A cold and wet weekend.

I blame the chickens, its all their fault, the reason why my Kenwood Chef has died, which was the first Kenwood Chef that was made in 1953 has departed from this world with quite an explosive pop.  The first time it happened we changed the fuse and she came back to life for a couple of minutes but soon decided enough was enough with a bang and a flash of light and just a little bit of smoke.  I quickly unplugged her whilst hubby went off to reset the fuse box again.  At the moment she has her guts hanging out whilst the engineer takes on a diagnostic role, the trouble is her motor isn’t made anymore.  I may need to have a nurse wipe my fevered brow whilst I contemplate life without her.  We were good friends the Kenwood and I and made many people happy when we whipped up magnificent Pavlova’s and cakes for parties, let alone the number of times she was brought into action for simple mixes for pancakes and drop scones, and I will be at a complete loss when it comes to mixing my Christmas cake.  

It all started with those pesky chickens who have been laying like the clappers, if you want reliable hens buy White Stars, their productivity is quite astounding. So first of all I made a couple of quiche’s with the eggs, a piece of Stilton I rescued from the back of the freezer and the first of the asparagus.

And one with a few tomatoes that were lurking in the fridge which was popped into the freezer. 
And a few jam tarts that were made with the rest of the pastry.  Actually the flour that I used was self raising not having any plain in the house which made them quite puffy and soft, which was quite nice and the jam is a blackcurrant jelly that I made from our own bushes last autumn. 
The quiche was very tasty. 
And then hubby found more eggs so I made a Queen of puddings from left over bread in the freezer  more of the Blackcurrant Jelly. 
Not quite authentic, but very good. 
And realising that I wasn’t going to get to go to Wonderwool because the weather was going to be very bad on Sunday, I cast on a sock in Opal, hand dyed.  I am loving it and it was just the sort of pick me up I needed, as I was a little bit sad that I wouldn’t be going.
On Sunday I played with pretty fabrics,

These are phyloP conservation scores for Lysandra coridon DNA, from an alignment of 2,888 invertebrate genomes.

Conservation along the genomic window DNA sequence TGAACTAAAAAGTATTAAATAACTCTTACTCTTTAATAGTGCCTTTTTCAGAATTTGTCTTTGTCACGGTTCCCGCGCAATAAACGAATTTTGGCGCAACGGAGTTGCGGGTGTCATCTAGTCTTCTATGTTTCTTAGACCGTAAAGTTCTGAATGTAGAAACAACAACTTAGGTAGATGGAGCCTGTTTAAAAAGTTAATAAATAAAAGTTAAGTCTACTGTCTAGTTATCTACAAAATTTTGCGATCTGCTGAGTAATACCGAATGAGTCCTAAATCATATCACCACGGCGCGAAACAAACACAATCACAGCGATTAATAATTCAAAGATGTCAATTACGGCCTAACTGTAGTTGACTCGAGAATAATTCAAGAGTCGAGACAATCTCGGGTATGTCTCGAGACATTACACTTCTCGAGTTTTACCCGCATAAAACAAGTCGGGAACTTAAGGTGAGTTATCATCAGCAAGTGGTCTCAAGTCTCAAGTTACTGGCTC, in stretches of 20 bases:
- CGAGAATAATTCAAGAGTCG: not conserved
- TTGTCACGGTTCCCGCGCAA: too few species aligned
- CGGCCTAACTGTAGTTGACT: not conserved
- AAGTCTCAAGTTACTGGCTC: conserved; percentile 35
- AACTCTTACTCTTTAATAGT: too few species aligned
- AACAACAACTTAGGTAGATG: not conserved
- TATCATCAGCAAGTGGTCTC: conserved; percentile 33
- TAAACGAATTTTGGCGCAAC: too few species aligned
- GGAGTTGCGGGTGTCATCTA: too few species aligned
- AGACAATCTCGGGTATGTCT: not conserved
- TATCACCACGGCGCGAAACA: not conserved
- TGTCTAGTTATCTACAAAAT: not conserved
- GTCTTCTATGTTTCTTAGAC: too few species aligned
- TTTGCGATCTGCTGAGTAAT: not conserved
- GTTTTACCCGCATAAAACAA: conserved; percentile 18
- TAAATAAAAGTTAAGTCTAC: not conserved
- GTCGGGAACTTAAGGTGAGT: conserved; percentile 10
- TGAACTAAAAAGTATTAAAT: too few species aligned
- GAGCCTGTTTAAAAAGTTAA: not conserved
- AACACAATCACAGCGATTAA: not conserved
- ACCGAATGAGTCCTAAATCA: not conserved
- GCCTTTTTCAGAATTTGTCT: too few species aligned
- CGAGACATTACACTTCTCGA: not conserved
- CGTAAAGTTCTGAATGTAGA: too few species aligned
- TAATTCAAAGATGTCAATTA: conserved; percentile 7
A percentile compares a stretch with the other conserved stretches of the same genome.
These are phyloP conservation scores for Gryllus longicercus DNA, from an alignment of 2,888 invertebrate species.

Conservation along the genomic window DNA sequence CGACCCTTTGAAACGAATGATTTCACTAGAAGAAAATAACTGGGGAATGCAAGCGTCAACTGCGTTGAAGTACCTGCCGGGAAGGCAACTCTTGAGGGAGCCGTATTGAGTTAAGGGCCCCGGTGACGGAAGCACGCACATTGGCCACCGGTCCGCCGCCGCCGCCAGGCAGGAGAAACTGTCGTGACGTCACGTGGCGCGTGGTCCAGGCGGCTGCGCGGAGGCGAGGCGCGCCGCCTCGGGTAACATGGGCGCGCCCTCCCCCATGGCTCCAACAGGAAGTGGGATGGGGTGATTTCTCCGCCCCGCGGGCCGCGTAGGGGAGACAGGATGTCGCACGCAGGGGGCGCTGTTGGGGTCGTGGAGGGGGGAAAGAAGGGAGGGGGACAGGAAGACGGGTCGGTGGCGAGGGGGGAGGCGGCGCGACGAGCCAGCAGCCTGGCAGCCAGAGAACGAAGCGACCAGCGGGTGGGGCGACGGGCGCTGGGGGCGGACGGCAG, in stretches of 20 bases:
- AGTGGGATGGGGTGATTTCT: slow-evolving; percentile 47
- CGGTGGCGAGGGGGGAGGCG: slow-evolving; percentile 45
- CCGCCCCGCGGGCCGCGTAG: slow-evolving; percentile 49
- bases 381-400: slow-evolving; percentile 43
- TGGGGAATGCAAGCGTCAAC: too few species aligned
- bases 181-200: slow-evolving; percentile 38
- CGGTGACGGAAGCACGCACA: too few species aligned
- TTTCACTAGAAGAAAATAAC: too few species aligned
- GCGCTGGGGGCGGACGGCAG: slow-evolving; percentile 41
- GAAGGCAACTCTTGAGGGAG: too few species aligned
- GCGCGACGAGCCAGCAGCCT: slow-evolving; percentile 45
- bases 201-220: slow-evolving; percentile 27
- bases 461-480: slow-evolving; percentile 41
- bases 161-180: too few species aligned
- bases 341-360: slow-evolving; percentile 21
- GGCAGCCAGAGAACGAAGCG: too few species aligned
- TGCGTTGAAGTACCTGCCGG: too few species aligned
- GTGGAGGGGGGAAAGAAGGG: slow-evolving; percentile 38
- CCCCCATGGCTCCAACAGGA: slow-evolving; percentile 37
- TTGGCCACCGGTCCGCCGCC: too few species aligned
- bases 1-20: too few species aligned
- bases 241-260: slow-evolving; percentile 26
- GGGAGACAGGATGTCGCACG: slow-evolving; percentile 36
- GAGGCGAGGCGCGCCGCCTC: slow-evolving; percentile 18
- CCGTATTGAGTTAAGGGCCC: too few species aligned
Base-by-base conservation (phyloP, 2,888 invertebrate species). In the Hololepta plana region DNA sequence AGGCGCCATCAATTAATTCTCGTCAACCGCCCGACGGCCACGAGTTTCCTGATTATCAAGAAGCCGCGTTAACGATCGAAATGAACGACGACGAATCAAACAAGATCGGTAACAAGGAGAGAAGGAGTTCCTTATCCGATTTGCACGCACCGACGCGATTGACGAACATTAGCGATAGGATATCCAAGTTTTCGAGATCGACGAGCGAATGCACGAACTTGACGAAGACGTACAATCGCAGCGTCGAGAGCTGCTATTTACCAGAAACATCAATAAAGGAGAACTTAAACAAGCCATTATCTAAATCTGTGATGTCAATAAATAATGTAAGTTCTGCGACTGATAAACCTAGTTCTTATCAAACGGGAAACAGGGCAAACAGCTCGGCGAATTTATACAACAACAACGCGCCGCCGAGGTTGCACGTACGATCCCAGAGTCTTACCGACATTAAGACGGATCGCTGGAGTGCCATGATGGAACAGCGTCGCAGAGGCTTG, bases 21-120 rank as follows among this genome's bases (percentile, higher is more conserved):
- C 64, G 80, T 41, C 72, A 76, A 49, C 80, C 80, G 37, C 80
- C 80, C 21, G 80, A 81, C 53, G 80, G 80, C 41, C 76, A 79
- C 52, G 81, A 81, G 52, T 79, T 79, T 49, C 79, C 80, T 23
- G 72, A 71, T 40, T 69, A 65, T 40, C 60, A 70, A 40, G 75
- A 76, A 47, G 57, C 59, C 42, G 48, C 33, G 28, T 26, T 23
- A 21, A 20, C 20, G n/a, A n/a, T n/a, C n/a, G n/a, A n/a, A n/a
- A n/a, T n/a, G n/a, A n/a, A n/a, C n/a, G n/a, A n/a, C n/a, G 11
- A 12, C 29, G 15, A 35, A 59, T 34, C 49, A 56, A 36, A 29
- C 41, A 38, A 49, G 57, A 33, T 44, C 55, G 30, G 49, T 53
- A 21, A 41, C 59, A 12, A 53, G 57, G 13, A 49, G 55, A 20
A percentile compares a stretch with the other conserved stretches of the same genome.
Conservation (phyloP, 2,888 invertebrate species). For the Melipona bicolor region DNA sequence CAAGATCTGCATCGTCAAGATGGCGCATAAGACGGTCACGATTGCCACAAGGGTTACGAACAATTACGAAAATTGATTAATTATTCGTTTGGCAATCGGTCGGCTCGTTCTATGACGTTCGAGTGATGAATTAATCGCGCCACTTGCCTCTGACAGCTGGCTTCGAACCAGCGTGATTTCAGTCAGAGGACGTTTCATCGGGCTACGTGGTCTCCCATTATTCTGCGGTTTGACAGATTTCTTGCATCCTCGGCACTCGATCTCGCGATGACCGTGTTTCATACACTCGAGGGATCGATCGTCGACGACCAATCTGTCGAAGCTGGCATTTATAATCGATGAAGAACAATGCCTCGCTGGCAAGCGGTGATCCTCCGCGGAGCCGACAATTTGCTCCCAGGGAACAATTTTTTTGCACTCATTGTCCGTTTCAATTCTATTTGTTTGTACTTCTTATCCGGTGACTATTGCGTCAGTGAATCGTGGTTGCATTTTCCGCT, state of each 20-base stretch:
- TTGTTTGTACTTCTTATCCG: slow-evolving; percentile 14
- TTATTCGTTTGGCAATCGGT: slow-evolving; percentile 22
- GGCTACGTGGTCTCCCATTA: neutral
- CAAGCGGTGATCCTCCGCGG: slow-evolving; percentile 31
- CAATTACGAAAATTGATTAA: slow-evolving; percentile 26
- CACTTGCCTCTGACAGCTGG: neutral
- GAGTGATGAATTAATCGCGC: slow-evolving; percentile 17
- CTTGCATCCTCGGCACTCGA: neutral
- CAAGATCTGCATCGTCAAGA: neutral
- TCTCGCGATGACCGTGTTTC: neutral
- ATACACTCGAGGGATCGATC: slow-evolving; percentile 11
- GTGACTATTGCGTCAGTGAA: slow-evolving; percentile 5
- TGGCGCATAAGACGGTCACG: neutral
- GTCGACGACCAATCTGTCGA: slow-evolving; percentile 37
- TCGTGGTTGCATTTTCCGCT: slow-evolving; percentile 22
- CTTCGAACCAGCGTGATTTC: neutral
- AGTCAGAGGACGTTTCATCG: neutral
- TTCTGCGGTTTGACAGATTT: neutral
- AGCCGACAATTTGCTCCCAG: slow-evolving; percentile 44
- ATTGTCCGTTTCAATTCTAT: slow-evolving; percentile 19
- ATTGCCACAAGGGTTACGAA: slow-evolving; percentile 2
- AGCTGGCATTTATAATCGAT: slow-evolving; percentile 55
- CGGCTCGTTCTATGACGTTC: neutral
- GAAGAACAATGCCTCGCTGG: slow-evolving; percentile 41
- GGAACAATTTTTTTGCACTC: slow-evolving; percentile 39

I am well on the way to making Mum’s quilt (it was place mats!) for her 75th birthday. 
And then the chickens laid more eggs and I was able to make a Chocolate cake. 
With a chocolate frosting which is boiled and then whipped until it is cool where upon it takes on a fudgey consistency and is absolutely gorgeous.  But which proved too much for the Kenwood. 
Apart from the Kenwood (did I mention the Kenwood?!) I’ve had a lovely weekend playing with ingredients to get the best out of them and not going to the shops once. Today we had pigs cheek casserole that was left over from Friday with a few fresh vegetables and mashed spuds, it was yummy.  Not bad for a make do and mend weekend.  (lets hope hubby can do the mending bit of this equation) 
I am off to knit a sock. 

Day 6 of Sewing for 30 days.

Sewing everyday is far easier than going to the gym everyday, but you knew that.  What have I been up to, well, I am making placemats for  my Christmas table and at the same time making Mum some as well.   They are going quite well,  and I am really enjoying making them. 

Did you notice those points, well just in case you couldn’t quite see,

not bad.  Mind you, I haven’t shown you the previous two, they are not as pretty as this one.

Anyway, I ran out of black fabric yesterday and needed some more to finish these placemats so I took myself off to Warwick to visit Anita at The Quilters Den, to spend a very enjoyable hour and a half choosing fabrics.  I’d only popped in for a couple of items when an idea that had been ruminating came to fruition after having seen these fabrics.

I think they will make very pretty placemats for Mum to use in the garden and will become the perfect 75th birthday present that I have been searching for.  I’d best get crackin’ .